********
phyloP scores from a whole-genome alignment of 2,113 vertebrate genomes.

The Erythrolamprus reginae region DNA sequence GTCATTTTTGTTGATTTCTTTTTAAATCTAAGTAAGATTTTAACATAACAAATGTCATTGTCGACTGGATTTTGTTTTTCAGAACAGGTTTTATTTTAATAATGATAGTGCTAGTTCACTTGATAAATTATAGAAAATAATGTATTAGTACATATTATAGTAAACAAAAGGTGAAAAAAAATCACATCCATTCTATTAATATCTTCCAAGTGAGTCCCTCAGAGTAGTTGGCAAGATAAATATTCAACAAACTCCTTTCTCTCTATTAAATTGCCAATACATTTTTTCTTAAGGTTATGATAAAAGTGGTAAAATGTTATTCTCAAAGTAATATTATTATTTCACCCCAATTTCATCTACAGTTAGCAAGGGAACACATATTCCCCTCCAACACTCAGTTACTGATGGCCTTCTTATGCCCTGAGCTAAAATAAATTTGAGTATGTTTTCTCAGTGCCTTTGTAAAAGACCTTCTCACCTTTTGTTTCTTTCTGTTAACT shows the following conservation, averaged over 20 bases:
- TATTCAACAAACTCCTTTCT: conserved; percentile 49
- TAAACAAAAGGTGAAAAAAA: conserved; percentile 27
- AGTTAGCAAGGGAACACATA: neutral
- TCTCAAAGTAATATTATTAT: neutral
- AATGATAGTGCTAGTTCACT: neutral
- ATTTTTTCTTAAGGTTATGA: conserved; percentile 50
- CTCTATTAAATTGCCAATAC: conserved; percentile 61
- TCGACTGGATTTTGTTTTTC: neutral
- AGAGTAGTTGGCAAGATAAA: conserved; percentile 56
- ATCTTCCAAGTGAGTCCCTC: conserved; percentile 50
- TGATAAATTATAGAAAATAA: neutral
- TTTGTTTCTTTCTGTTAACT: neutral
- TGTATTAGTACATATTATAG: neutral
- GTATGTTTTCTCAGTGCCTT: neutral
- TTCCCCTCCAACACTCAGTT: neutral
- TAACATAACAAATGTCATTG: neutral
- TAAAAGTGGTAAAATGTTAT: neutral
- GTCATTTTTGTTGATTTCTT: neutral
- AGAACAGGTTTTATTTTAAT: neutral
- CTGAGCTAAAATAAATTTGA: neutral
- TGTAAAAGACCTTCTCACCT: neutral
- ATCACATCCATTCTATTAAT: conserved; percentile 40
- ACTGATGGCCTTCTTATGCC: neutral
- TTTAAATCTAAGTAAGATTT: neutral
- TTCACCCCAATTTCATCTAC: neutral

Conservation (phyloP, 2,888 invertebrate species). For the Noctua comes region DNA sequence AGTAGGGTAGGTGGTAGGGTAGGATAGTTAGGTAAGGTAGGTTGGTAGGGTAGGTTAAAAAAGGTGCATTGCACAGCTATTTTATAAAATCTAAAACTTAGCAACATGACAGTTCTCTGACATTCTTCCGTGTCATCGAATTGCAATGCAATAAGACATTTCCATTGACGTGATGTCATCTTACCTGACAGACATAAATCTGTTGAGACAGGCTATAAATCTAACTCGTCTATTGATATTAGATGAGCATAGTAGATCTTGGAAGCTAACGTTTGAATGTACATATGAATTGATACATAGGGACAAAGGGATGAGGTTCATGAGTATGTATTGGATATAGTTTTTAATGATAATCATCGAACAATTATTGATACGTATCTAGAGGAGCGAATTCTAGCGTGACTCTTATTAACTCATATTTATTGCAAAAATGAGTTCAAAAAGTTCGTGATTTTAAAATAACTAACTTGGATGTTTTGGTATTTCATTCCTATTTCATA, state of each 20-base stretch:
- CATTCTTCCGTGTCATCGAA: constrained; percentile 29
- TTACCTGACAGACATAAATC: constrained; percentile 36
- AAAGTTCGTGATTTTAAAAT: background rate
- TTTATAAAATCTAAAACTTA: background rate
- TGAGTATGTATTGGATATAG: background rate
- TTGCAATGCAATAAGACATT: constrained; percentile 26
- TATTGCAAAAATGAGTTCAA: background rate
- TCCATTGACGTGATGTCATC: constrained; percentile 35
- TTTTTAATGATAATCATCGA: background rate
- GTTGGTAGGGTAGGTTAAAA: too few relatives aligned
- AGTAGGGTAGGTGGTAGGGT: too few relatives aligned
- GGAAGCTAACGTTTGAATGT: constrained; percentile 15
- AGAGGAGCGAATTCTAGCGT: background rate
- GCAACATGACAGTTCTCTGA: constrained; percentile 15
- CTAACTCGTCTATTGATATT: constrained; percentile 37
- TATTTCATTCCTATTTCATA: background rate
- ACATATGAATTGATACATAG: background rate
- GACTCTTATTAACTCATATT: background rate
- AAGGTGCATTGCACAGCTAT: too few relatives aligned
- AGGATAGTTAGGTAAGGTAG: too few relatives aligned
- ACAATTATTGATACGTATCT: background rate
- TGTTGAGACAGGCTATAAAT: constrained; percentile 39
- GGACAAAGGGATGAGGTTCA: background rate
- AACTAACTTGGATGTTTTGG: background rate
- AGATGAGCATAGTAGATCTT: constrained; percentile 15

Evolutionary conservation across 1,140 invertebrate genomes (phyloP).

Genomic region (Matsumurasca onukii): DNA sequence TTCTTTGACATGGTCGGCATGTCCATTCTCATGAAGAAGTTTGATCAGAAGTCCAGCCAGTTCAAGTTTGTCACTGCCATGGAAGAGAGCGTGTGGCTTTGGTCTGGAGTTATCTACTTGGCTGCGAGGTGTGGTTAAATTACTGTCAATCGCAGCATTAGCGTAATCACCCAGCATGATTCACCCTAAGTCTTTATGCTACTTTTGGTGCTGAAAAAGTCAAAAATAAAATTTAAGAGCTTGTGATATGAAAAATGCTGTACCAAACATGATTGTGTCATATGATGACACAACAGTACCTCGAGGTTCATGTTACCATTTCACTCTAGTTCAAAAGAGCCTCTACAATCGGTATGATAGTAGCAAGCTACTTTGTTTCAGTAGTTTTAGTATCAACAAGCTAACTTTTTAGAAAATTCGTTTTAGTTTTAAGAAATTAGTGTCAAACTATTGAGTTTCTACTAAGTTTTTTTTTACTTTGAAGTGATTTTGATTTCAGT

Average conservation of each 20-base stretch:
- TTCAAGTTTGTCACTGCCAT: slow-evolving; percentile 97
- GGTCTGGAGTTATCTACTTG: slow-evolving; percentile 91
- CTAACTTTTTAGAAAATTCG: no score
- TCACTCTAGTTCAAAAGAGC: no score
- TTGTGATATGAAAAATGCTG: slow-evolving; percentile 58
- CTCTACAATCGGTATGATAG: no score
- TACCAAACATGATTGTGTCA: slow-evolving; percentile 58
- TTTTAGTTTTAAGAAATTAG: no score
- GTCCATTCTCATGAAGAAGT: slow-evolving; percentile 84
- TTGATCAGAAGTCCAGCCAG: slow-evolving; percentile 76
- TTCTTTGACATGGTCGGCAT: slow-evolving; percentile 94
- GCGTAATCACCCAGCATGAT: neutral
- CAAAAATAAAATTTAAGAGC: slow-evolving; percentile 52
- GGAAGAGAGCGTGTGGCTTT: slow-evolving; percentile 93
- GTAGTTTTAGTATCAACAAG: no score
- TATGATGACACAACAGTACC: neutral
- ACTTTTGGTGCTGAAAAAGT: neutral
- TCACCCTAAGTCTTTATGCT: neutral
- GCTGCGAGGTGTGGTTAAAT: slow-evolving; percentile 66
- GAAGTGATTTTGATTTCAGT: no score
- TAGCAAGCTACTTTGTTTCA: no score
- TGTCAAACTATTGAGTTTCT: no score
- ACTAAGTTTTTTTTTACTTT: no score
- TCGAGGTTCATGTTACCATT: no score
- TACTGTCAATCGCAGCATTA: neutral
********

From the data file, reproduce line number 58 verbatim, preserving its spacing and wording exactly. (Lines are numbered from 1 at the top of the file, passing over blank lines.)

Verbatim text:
- GGTCTGGAGTTATCTACTTG: slow-evolving; percentile 91